12Take care, brothers, lest there be in any of you an evil, unbelieving heart, leading you to fall away from the living God. 13But exhort one another every day, as long as it is called “today,” that none of you may be hardened by the deceitfulness of sin. 14For we have come to share in Christ, if indeed we hold our original confidence firm to the end. 15As it is said, “Today, if you hear his voice, do not harden your hearts as in the rebellion.” 16For who were those who heard and yet rebelled? Was it not all those who left Egypt led by Moses? 17And with whom was he provoked for forty years? Was it not with those who sinned, whose bodies fell in the wilderness? 18And to whom did he swear that they would not enter his rest, but to those who were disobedient? 19So we see that they were unable to enter because of unbelief.

Gospel: Mark 10:17-22

17As {Jesus}was setting out on his journey, a man ran up and knelt before him and asked him, “Good Teacher, what must I do to inherit eternal life?” 18And Jesus said to him, “Why do you call me good? No one is good except God alone. 19You know the commandments: ‘Do not murder, Do not commit adultery, Do not steal, Do not bear false witness, Do not defraud, Honor your father and mother.’” 20And he said to him, “Teacher, all these I have kept from my youth.” 21And Jesus, looking at him, loved him, and said to him, “You lack one thing: go, sell all that you have and give to the poor, and you will have treasure in heaven; and come, follow me.” 22Disheartened by the saying, he went away sorrowful, for he had great possessions.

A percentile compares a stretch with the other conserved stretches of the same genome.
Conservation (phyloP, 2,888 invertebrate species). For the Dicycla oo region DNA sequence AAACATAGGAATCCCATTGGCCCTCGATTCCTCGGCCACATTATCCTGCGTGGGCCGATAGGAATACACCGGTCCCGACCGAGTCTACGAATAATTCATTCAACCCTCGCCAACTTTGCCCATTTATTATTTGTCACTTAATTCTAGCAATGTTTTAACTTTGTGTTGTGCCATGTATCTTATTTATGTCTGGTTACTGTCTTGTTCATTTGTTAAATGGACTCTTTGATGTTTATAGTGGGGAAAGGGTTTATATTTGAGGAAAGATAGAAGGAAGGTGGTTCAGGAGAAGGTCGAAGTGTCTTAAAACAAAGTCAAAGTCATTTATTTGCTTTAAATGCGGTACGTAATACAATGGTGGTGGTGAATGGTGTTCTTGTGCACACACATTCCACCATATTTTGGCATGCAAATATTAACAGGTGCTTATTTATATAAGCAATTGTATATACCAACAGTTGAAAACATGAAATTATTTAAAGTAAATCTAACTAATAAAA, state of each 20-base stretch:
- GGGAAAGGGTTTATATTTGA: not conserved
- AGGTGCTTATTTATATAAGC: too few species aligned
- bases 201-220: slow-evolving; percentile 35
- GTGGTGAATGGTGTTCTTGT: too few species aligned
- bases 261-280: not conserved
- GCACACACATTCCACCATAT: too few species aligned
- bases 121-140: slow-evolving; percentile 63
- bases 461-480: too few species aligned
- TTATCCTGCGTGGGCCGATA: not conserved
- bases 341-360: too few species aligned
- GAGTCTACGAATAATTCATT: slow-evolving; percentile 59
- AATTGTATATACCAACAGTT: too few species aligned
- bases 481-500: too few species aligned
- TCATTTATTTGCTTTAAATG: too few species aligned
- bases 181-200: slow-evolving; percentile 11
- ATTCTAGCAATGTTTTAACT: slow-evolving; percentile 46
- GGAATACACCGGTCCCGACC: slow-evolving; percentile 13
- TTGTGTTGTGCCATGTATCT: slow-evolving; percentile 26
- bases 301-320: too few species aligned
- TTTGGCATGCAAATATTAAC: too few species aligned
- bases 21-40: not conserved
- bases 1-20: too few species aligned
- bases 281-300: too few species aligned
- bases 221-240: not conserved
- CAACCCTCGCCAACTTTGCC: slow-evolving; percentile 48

Putting God First

I bet I know what some of you are thinking: here we go again, another sermon on the evils of wealth, on how wealthy we are, and on how money is the root of all kinds of evil.  For those of you who think this, well good on you!  You’ve been paying attention and I’m doing my job identifying those idols that can cause us to break the 1st Commandment: “[we] shall have no other gods before [the One true God].”  For those who simply allowed our first lesson and the Gospel reading to go in one ear and out the other, well you need to go back and reread our lessons for today!